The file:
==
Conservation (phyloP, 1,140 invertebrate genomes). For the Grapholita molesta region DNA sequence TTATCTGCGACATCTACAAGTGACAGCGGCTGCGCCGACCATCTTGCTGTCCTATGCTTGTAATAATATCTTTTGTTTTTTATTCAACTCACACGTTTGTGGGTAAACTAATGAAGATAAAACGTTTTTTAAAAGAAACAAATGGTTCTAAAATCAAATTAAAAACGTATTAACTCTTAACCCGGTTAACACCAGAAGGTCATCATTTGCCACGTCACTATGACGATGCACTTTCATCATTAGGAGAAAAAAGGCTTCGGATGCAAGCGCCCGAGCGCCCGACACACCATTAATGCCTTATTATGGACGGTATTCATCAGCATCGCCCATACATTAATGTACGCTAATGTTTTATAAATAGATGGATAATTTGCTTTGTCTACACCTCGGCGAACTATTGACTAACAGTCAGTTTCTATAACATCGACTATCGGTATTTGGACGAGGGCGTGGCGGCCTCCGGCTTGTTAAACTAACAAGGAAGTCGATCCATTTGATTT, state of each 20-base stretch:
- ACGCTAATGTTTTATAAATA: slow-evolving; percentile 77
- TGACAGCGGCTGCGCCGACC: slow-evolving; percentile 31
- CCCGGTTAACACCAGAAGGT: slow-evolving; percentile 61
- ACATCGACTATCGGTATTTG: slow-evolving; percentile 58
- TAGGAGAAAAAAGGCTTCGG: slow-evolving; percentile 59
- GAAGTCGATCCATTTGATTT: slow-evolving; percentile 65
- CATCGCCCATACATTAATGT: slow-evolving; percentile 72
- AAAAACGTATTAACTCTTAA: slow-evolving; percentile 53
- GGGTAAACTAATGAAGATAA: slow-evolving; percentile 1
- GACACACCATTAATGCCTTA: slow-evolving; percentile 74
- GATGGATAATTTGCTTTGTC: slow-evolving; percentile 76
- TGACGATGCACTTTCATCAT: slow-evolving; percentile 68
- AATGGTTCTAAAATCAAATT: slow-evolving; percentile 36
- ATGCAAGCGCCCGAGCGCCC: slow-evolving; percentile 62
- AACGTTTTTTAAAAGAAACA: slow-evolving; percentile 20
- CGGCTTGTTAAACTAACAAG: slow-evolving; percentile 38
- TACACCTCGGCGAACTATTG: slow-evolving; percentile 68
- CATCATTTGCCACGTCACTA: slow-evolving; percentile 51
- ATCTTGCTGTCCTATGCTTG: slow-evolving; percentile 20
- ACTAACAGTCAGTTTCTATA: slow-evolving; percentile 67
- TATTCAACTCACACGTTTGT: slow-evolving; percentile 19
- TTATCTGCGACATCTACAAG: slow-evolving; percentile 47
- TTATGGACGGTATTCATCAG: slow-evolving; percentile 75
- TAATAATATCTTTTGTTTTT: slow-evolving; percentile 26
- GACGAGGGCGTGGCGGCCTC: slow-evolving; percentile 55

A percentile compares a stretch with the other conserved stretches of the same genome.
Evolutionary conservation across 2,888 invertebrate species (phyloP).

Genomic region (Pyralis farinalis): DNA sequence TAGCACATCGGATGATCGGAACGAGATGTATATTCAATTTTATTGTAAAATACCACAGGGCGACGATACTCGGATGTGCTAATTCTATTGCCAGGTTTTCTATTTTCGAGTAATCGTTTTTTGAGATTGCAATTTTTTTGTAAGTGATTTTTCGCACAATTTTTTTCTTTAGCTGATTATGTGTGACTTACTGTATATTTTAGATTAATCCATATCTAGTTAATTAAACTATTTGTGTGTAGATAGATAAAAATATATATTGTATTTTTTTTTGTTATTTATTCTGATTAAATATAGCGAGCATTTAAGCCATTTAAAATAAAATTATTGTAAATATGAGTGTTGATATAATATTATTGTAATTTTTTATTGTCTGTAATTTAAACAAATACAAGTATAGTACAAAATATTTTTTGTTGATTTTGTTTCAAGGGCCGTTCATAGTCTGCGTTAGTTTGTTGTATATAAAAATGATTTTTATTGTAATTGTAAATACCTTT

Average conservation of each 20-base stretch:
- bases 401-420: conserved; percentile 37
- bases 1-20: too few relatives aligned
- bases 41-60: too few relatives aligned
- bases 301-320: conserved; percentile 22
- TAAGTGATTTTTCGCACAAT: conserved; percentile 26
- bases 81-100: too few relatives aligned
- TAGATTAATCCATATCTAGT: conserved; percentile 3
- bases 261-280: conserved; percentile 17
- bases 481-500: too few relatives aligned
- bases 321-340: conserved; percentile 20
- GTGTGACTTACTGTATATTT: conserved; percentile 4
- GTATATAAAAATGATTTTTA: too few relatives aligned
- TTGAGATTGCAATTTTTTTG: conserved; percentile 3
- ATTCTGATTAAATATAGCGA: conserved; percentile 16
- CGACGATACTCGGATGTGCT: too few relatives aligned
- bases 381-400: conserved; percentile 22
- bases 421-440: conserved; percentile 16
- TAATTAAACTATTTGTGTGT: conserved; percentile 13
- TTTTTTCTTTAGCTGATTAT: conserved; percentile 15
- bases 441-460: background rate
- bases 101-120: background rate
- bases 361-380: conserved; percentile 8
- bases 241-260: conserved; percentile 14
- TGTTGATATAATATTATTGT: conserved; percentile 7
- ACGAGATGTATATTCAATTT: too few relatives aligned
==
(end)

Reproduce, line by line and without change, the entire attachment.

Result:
Conservation (phyloP, 1,140 invertebrate genomes). For the Grapholita molesta region DNA sequence TTATCTGCGACATCTACAAGTGACAGCGGCTGCGCCGACCATCTTGCTGTCCTATGCTTGTAATAATATCTTTTGTTTTTTATTCAACTCACACGTTTGTGGGTAAACTAATGAAGATAAAACGTTTTTTAAAAGAAACAAATGGTTCTAAAATCAAATTAAAAACGTATTAACTCTTAACCCGGTTAACACCAGAAGGTCATCATTTGCCACGTCACTATGACGATGCACTTTCATCATTAGGAGAAAAAAGGCTTCGGATGCAAGCGCCCGAGCGCCCGACACACCATTAATGCCTTATTATGGACGGTATTCATCAGCATCGCCCATACATTAATGTACGCTAATGTTTTATAAATAGATGGATAATTTGCTTTGTCTACACCTCGGCGAACTATTGACTAACAGTCAGTTTCTATAACATCGACTATCGGTATTTGGACGAGGGCGTGGCGGCCTCCGGCTTGTTAAACTAACAAGGAAGTCGATCCATTTGATTT, state of each 20-base stretch:
- ACGCTAATGTTTTATAAATA: slow-evolving; percentile 77
- TGACAGCGGCTGCGCCGACC: slow-evolving; percentile 31
- CCCGGTTAACACCAGAAGGT: slow-evolving; percentile 61
- ACATCGACTATCGGTATTTG: slow-evolving; percentile 58
- TAGGAGAAAAAAGGCTTCGG: slow-evolving; percentile 59
- GAAGTCGATCCATTTGATTT: slow-evolving; percentile 65
- CATCGCCCATACATTAATGT: slow-evolving; percentile 72
- AAAAACGTATTAACTCTTAA: slow-evolving; percentile 53
- GGGTAAACTAATGAAGATAA: slow-evolving; percentile 1
- GACACACCATTAATGCCTTA: slow-evolving; percentile 74
- GATGGATAATTTGCTTTGTC: slow-evolving; percentile 76
- TGACGATGCACTTTCATCAT: slow-evolving; percentile 68
- AATGGTTCTAAAATCAAATT: slow-evolving; percentile 36
- ATGCAAGCGCCCGAGCGCCC: slow-evolving; percentile 62
- AACGTTTTTTAAAAGAAACA: slow-evolving; percentile 20
- CGGCTTGTTAAACTAACAAG: slow-evolving; percentile 38
- TACACCTCGGCGAACTATTG: slow-evolving; percentile 68
- CATCATTTGCCACGTCACTA: slow-evolving; percentile 51
- ATCTTGCTGTCCTATGCTTG: slow-evolving; percentile 20
- ACTAACAGTCAGTTTCTATA: slow-evolving; percentile 67
- TATTCAACTCACACGTTTGT: slow-evolving; percentile 19
- TTATCTGCGACATCTACAAG: slow-evolving; percentile 47
- TTATGGACGGTATTCATCAG: slow-evolving; percentile 75
- TAATAATATCTTTTGTTTTT: slow-evolving; percentile 26
- GACGAGGGCGTGGCGGCCTC: slow-evolving; percentile 55

A percentile compares a stretch with the other conserved stretches of the same genome.
Evolutionary conservation across 2,888 invertebrate species (phyloP).

Genomic region (Pyralis farinalis): DNA sequence TAGCACATCGGATGATCGGAACGAGATGTATATTCAATTTTATTGTAAAATACCACAGGGCGACGATACTCGGATGTGCTAATTCTATTGCCAGGTTTTCTATTTTCGAGTAATCGTTTTTTGAGATTGCAATTTTTTTGTAAGTGATTTTTCGCACAATTTTTTTCTTTAGCTGATTATGTGTGACTTACTGTATATTTTAGATTAATCCATATCTAGTTAATTAAACTATTTGTGTGTAGATAGATAAAAATATATATTGTATTTTTTTTTGTTATTTATTCTGATTAAATATAGCGAGCATTTAAGCCATTTAAAATAAAATTATTGTAAATATGAGTGTTGATATAATATTATTGTAATTTTTTATTGTCTGTAATTTAAACAAATACAAGTATAGTACAAAATATTTTTTGTTGATTTTGTTTCAAGGGCCGTTCATAGTCTGCGTTAGTTTGTTGTATATAAAAATGATTTTTATTGTAATTGTAAATACCTTT

Average conservation of each 20-base stretch:
- bases 401-420: conserved; percentile 37
- bases 1-20: too few relatives aligned
- bases 41-60: too few relatives aligned
- bases 301-320: conserved; percentile 22
- TAAGTGATTTTTCGCACAAT: conserved; percentile 26
- bases 81-100: too few relatives aligned
- TAGATTAATCCATATCTAGT: conserved; percentile 3
- bases 261-280: conserved; percentile 17
- bases 481-500: too few relatives aligned
- bases 321-340: conserved; percentile 20
- GTGTGACTTACTGTATATTT: conserved; percentile 4
- GTATATAAAAATGATTTTTA: too few relatives aligned
- TTGAGATTGCAATTTTTTTG: conserved; percentile 3
- ATTCTGATTAAATATAGCGA: conserved; percentile 16
- CGACGATACTCGGATGTGCT: too few relatives aligned
- bases 381-400: conserved; percentile 22
- bases 421-440: conserved; percentile 16
- TAATTAAACTATTTGTGTGT: conserved; percentile 13
- TTTTTTCTTTAGCTGATTAT: conserved; percentile 15
- bases 441-460: background rate
- bases 101-120: background rate
- bases 361-380: conserved; percentile 8
- bases 241-260: conserved; percentile 14
- TGTTGATATAATATTATTGT: conserved; percentile 7
- ACGAGATGTATATTCAATTT: too few relatives aligned